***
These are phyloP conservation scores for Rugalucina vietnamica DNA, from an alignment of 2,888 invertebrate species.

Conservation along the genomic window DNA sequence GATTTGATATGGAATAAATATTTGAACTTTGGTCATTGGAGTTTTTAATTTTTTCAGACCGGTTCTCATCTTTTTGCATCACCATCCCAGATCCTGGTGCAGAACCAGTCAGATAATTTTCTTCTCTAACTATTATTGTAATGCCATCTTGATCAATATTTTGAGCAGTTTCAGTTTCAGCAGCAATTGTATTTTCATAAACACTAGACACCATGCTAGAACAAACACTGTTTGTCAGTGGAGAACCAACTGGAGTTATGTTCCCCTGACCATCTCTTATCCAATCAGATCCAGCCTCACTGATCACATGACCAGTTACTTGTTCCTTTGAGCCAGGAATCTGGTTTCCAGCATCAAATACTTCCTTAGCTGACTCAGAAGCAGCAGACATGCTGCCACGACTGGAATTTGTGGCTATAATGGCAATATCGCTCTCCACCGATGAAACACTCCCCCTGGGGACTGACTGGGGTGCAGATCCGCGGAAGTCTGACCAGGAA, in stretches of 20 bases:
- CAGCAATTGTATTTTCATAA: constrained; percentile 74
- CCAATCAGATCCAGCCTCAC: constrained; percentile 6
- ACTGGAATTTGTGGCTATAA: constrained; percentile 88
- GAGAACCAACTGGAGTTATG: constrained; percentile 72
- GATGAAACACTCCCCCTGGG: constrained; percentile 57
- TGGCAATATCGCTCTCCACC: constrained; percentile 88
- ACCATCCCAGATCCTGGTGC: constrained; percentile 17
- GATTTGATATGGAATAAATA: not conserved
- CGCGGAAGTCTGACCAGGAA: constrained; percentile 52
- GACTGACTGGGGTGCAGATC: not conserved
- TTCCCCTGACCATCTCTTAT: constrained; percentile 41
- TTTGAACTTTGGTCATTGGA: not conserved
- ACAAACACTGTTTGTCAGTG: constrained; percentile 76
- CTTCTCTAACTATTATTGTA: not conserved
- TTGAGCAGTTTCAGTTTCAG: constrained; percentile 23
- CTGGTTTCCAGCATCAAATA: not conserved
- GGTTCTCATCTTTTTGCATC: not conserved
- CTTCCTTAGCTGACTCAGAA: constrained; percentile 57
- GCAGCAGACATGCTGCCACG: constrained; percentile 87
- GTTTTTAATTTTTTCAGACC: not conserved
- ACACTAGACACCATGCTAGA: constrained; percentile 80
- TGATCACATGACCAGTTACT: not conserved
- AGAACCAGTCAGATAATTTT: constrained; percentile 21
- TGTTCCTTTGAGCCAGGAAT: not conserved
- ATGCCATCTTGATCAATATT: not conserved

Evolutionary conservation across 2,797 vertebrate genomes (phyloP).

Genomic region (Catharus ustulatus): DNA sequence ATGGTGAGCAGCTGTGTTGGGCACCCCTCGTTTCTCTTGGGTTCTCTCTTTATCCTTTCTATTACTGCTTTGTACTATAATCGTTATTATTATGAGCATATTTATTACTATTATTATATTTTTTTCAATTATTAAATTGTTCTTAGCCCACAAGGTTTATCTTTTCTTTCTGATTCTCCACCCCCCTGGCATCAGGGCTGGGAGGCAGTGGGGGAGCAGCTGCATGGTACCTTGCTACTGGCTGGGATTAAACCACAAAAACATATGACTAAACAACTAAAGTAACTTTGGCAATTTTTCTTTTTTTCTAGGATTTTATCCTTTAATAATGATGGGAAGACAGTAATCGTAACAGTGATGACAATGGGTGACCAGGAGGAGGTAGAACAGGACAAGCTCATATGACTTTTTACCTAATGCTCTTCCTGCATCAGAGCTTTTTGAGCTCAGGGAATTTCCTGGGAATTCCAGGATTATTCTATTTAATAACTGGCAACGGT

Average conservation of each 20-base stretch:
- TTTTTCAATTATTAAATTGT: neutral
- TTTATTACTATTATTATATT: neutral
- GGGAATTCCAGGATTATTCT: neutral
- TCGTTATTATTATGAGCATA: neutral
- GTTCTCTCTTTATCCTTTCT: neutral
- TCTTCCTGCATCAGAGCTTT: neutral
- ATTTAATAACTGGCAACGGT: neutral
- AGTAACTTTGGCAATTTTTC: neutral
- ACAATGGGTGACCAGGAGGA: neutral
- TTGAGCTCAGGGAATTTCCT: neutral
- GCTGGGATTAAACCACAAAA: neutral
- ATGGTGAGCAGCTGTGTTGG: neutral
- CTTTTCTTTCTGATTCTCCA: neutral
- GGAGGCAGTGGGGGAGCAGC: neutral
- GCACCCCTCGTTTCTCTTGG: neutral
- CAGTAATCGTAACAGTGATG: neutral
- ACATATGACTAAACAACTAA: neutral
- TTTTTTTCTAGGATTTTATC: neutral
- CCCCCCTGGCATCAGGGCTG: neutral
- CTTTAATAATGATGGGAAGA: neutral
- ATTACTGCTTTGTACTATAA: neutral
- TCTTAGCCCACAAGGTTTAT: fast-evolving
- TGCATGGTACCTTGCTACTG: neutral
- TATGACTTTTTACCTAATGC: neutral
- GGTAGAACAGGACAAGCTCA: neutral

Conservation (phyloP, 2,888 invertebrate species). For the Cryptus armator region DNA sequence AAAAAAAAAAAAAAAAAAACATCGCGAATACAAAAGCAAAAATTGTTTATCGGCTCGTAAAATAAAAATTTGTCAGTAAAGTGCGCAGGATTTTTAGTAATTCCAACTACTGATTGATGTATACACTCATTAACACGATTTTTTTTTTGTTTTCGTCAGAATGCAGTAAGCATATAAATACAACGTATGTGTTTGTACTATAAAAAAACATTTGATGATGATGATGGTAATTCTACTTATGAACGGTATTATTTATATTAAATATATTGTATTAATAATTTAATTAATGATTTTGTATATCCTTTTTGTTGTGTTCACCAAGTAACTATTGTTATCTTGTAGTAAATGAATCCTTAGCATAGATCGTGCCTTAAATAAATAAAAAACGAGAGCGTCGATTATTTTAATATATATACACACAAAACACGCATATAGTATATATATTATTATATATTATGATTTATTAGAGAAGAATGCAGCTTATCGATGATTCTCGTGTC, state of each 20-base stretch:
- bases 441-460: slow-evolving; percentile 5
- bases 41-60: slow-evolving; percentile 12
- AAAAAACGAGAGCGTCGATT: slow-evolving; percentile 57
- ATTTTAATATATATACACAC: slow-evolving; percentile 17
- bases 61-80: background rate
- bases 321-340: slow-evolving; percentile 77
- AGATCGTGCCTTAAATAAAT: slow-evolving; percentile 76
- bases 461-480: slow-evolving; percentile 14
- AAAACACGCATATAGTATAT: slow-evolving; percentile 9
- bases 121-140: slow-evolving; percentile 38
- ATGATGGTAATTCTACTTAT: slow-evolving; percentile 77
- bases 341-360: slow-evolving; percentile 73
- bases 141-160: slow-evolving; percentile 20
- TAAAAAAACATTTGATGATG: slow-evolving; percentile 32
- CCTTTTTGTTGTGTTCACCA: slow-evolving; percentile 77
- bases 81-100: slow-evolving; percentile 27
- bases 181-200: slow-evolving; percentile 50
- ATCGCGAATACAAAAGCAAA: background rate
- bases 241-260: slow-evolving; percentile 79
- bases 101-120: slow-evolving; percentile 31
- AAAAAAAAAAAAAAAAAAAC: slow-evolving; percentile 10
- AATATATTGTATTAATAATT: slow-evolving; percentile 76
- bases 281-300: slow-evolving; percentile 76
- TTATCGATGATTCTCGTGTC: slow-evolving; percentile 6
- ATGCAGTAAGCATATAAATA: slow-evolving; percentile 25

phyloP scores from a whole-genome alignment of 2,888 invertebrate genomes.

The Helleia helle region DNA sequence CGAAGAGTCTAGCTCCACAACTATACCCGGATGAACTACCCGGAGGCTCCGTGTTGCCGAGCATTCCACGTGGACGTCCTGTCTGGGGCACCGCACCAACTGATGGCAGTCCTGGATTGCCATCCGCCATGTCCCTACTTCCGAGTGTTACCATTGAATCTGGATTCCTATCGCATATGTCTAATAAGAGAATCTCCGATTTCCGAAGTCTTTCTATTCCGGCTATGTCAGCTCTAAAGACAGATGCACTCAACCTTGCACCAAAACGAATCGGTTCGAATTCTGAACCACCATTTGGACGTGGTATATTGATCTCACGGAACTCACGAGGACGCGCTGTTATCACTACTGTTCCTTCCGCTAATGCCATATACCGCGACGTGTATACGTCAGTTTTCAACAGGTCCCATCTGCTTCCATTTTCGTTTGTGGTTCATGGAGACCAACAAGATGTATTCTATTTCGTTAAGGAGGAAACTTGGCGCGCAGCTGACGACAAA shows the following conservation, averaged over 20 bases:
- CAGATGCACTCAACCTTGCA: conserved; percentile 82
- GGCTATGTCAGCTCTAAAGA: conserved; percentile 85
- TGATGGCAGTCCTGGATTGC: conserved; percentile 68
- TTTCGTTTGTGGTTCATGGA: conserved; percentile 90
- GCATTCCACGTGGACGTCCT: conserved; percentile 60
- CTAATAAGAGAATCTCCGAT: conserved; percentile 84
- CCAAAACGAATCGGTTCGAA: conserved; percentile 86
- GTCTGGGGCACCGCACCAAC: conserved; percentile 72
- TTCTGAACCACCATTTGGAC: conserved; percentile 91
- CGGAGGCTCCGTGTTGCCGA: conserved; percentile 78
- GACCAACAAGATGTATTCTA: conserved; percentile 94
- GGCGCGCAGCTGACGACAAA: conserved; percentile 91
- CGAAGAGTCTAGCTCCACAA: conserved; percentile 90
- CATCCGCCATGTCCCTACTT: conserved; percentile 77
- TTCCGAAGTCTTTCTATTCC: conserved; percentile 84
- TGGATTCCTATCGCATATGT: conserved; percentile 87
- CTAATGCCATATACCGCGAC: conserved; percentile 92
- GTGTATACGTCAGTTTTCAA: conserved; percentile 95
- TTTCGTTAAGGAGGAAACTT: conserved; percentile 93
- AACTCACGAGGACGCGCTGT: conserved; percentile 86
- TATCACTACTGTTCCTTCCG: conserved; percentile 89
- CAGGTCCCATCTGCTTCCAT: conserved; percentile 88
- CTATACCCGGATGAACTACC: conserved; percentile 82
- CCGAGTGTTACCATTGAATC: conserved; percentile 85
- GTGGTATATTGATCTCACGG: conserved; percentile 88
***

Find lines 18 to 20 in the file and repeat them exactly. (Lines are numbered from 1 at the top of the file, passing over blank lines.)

- CTGGTTTCCAGCATCAAATA: not conserved
- GGTTCTCATCTTTTTGCATC: not conserved
- CTTCCTTAGCTGACTCAGAA: constrained; percentile 57